Jefferson Park, OR — Friday, Nov. 14, 2008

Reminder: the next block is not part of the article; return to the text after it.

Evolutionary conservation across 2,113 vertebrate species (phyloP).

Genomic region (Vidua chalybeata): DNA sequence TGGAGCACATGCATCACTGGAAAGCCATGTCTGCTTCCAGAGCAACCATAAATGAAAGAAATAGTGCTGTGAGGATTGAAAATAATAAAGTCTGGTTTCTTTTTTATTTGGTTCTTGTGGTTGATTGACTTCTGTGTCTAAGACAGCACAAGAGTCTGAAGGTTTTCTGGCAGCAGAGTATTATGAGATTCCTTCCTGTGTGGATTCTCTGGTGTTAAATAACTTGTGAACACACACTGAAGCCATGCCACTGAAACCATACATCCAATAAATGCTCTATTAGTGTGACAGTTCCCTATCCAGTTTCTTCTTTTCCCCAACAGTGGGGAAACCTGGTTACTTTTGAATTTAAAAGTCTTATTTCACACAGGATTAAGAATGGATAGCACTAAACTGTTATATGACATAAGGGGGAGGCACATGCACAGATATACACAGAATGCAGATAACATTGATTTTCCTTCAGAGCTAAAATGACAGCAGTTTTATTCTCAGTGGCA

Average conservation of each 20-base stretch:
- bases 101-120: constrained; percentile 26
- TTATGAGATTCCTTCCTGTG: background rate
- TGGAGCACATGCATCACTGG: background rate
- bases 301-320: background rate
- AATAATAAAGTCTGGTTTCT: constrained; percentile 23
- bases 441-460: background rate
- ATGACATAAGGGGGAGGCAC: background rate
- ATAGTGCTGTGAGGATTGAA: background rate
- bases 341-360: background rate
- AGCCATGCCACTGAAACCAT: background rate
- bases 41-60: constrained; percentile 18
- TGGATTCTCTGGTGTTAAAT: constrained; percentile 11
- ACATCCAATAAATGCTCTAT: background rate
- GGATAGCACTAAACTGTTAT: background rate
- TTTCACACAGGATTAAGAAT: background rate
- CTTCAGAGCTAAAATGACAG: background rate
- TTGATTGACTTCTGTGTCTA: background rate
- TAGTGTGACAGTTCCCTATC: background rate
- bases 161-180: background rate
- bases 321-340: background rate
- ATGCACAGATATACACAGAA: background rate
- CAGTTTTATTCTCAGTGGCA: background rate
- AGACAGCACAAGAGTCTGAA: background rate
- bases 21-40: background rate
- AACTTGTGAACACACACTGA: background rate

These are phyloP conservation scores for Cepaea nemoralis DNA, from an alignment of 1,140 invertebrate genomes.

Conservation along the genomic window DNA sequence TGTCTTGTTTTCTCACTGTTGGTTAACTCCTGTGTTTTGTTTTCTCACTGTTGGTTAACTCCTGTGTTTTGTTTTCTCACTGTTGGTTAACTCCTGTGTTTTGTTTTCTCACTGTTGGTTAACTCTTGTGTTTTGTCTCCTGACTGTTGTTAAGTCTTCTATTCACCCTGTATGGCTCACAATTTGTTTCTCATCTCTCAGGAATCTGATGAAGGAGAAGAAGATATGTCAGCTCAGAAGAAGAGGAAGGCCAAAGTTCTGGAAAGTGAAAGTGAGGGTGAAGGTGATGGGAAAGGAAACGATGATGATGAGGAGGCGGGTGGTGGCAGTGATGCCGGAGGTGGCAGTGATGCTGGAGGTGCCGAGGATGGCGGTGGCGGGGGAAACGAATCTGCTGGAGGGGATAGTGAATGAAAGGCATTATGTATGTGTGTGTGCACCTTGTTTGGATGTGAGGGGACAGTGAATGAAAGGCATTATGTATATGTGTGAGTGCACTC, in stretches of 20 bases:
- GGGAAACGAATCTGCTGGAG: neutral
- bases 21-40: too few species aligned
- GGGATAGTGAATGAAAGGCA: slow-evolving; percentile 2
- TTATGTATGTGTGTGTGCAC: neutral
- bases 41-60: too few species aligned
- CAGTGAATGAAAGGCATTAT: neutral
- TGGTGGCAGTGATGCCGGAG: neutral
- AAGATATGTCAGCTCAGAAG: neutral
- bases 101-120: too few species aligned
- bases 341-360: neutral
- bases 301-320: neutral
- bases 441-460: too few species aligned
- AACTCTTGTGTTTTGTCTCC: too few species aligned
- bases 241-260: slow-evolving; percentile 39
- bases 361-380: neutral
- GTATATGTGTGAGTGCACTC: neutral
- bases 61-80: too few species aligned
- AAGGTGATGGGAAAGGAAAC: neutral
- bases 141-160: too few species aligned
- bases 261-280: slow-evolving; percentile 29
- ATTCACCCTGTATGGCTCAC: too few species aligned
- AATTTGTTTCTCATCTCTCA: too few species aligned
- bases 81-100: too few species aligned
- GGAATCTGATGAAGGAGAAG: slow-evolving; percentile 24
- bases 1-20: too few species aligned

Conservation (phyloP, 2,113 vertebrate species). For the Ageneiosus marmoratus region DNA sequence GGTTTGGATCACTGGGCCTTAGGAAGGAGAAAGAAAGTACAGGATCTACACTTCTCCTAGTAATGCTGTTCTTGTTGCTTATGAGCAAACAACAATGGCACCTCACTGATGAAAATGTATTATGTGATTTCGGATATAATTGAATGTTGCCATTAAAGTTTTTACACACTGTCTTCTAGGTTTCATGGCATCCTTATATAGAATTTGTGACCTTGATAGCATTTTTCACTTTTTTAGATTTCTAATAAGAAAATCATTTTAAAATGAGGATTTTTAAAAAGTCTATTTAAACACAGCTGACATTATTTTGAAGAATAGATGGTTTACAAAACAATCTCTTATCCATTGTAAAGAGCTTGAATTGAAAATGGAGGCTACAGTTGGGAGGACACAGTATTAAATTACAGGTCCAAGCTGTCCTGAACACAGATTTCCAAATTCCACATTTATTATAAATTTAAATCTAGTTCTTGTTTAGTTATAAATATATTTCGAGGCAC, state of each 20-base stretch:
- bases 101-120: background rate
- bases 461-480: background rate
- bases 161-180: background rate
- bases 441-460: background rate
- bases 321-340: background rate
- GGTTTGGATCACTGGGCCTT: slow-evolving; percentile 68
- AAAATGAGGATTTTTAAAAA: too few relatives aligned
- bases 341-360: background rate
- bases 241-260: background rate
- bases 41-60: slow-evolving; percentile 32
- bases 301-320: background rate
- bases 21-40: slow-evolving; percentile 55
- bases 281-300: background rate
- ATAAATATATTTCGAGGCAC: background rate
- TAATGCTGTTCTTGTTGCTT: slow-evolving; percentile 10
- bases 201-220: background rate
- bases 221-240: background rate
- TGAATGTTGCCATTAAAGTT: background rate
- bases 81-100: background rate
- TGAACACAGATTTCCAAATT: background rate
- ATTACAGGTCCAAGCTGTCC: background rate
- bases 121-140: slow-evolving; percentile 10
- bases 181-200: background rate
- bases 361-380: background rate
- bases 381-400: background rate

Circumstances didn't let me take full advantage of the splendid weather for the last trip of Fall. Rather than a half week in the wild, I settled for two days in Oregon's Mt. Jefferson Wilderness. The Whitewater Trail (#3429) affords ready access to pretty Jefferson Park, at the North side of Mt Jefferson. It starts at 4100 feet, at the end of the Whitewater Road (#2243), which leads 7.5 miles up from highway 22 (between mileposts 60 and 61), at a car-friendly grade. A few miles shy of the road's end, I drove around a bend and startled a bobcat, who courteously bounded into the forest, giving me the right of way. At the trailhead, there was another car, alarming me of the possibility of huge crowds, but I only saw four groups of dayhikers during the entire weekend--a far cry from the swarms of summer. Although the Whitewater Trail is the path of least resistance to Jefferson Park, the first few miles are nondescript. Initially the route climbs a modest 900 feet in 1.7 miles of evergreen forest to a point where the Triangulation Trail (#3373) joins it from the left (West). The grade goes gently up through occasional stretches of snow and improving views of Jefferson, crossing Whitewater Creek at about 5 miles. At 5.2 miles (5600 feet), the Whitewater Trail deadends at the PCT: left (Northeast) is the way to go. The next few miles are why hikers hike. I followed the sometimes snow-covered trail past scenic Scout Lake to the wide open meadowland of Jefferson Park. Snow and mostly frozen tarns and lakes dot the now brown meadows to the East, Park Ridge lies to the North, and Jefferson towers to the South. In the snowy areas and with the many local side trails, it required some attention to stay on the PCT, but I eventually arrived at a splendid snow-free campsite near Russell Lake with views everywhere and no one in sight. After a late lunch, I trekked another few miles North on the PCT to the 7000 foot pass on Park Ridge, with great scenery back to Jefferson and Jefferson Park, and views North to the expanse of lands towards Hood, St. Helens and Rainier. At this time of year, with two feet of snow covering the upper slopes, route-finding wasn't trivial. Halfway up the Sprague Lake Canyon be careful not to miss the sharp jag up the wooded ridge to the Southwest. Half a mile later on the knob, make sure you cut sharply back North-Northwest, skirting the side of the slope on the groove in the snow. After that the way trends up mostly in snow to the ridge, and was reasonably easy, except for periodic post-holing. I got back to camp at about sunset, collected some snow, broke a hole in the thin ice to filter water, and donned lots of clothes. By 5:30 it was me, my stove, headlamp, and candle lantern in the vastness of the park. It took a while to finish all the lime daiquiris, the fresh vegetable and garlic penne, hot chocolate and dessert. By then the Milky Way and dozens of gerrymandered constellations were out in force. A little later, the moon rose bright as a train headlight coming up the tracks. I stayed up till ten, stalling the last night of backpacking season as long as I could. Sunday was too bright, too clear, and too pretty. I loitered over breakfast and packing till noon, imagining all the wandering I failed to do this year. I thanked the meadows and the mountains and headed out. I guess it's about 25000 trail reports to read until next season.